The efficiency - inefficiency loop
Finally, as everyone standardizes and automates processes for productivity, translators may be struggling more for efficiency than the rest of us, across clients. On average, a translator uses three different CAT tools. At least 61% operate within two or more different translation management systems, where further translation tools, workflow communication systems, processes of invoicing and payment, and so on, may be found. So the average freelance translator is expected to be proficient in multiple tools and processes in order to help ensure results and efficiency on the client end. Perhaps this is the curse of the freelancer in general, but the additional agility required of a freelance translator is something to keep in mind. The more uniform and interconnected the tools and processes are across the board, the greater the efficiency and results one might expect from those providing these services.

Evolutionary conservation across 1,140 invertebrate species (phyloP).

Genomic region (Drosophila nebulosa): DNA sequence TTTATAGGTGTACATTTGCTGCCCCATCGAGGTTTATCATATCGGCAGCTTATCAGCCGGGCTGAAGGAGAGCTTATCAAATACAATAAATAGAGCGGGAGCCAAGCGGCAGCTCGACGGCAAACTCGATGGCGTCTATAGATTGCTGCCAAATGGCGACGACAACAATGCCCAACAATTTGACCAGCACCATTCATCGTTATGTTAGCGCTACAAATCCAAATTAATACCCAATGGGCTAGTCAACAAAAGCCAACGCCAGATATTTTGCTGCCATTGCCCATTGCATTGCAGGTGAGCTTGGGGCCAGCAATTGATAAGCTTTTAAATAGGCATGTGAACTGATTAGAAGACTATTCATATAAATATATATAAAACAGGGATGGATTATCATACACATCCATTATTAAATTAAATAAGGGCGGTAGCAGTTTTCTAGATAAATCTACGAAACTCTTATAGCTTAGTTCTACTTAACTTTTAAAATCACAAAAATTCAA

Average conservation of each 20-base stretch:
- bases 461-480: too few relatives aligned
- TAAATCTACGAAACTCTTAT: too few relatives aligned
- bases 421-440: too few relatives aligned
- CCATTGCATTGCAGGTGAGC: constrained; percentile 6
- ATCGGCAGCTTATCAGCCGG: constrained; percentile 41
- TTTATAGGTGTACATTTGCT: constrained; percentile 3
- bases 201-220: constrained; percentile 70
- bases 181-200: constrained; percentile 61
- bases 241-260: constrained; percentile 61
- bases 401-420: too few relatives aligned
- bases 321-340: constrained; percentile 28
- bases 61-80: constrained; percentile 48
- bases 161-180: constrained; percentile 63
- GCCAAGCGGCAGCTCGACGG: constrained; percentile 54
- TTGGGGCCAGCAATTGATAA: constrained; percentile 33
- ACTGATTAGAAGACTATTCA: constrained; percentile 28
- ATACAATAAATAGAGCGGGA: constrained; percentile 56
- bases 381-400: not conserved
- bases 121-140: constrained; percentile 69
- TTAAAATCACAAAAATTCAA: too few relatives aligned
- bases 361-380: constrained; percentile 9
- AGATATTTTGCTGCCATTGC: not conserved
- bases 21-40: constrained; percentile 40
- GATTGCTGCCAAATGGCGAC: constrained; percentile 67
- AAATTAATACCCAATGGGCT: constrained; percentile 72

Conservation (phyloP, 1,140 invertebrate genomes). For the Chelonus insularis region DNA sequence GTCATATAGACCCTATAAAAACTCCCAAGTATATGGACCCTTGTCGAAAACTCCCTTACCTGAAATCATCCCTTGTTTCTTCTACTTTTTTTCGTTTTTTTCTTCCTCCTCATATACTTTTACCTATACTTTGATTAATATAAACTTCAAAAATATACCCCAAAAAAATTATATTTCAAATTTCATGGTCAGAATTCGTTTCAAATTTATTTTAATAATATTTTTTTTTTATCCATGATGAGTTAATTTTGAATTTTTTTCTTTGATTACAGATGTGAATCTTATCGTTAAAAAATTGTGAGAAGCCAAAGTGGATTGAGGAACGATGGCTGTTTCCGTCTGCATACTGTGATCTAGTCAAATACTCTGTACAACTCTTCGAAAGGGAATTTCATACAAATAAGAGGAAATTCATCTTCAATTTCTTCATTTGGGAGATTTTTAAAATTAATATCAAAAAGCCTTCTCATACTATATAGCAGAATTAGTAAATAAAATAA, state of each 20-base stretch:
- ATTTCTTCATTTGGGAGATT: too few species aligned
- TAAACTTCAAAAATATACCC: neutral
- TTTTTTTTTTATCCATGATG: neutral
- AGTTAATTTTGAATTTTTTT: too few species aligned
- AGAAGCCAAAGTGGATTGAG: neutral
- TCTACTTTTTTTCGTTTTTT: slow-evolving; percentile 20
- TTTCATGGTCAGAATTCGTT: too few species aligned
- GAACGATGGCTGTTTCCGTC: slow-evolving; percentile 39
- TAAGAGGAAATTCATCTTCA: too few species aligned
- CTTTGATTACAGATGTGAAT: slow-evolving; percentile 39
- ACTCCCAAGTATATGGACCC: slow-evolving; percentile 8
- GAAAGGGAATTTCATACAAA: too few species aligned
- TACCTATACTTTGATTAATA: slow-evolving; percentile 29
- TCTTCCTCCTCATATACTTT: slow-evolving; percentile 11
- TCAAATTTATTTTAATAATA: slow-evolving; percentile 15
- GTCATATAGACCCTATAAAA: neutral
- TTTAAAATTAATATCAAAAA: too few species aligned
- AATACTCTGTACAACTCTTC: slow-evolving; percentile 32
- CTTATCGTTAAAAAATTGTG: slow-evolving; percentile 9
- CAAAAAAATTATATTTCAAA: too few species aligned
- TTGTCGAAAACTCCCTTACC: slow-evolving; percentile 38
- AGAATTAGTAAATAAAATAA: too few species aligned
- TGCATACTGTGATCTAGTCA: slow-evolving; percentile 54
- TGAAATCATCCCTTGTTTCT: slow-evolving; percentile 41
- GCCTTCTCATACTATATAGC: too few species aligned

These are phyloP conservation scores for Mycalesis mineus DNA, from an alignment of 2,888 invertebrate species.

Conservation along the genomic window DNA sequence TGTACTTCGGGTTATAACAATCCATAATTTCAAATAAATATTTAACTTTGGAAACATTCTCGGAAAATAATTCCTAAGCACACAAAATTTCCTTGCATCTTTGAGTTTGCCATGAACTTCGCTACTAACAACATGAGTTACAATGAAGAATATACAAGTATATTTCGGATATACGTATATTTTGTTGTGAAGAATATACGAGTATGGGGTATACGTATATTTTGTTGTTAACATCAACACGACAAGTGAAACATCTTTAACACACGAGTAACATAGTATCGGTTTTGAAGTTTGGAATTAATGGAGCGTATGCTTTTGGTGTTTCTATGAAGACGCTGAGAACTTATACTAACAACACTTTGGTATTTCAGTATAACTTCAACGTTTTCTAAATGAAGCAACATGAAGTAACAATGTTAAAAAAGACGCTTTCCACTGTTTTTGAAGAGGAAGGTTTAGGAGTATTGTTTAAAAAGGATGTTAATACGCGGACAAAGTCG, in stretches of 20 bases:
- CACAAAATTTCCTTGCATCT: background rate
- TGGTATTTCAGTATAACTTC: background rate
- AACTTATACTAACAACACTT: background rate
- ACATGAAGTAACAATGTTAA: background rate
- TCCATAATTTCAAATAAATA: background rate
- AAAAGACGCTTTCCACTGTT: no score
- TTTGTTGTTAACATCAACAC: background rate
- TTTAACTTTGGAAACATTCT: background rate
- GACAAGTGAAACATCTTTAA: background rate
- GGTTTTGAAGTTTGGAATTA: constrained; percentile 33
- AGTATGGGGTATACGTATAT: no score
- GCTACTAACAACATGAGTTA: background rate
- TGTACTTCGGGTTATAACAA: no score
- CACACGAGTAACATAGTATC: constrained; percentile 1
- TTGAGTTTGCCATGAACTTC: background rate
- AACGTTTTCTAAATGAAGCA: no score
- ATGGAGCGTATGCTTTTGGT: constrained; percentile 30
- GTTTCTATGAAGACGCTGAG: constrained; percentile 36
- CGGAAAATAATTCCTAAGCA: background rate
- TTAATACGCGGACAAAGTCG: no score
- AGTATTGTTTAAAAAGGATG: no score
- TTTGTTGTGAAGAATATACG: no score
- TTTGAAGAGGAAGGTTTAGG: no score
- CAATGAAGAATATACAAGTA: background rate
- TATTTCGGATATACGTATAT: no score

While a relatively significant segment of the industry is seeking greener pastures, it is not all gloomy, of course.
When asked about their outlook on the future of the profession, a percentage nearly proportional to those who are diversifying out are pessimistic. Nearly half have a positive outlook. Almost 25% are reserving judgement. It is probably up to us all to help ensure that we keep these professionals. As in any company or industry, turnover is where you shed under-performers. But sometimes you lose the best ones, too.
If you ask a translator or interpreter what they expect in the immediate future, at least half of them will tell you they are projecting an increase in work-- and in their income (46% are planning on adjusting their rates)-- for 2019. Only 11% have not made any monetary investments in their work over the past year. Just over 68% would recommend freelance language work to someone considering career options.
Tomorrow’s freelance translator and interpreter
So, what does tomorrow's translator or interpreter look like?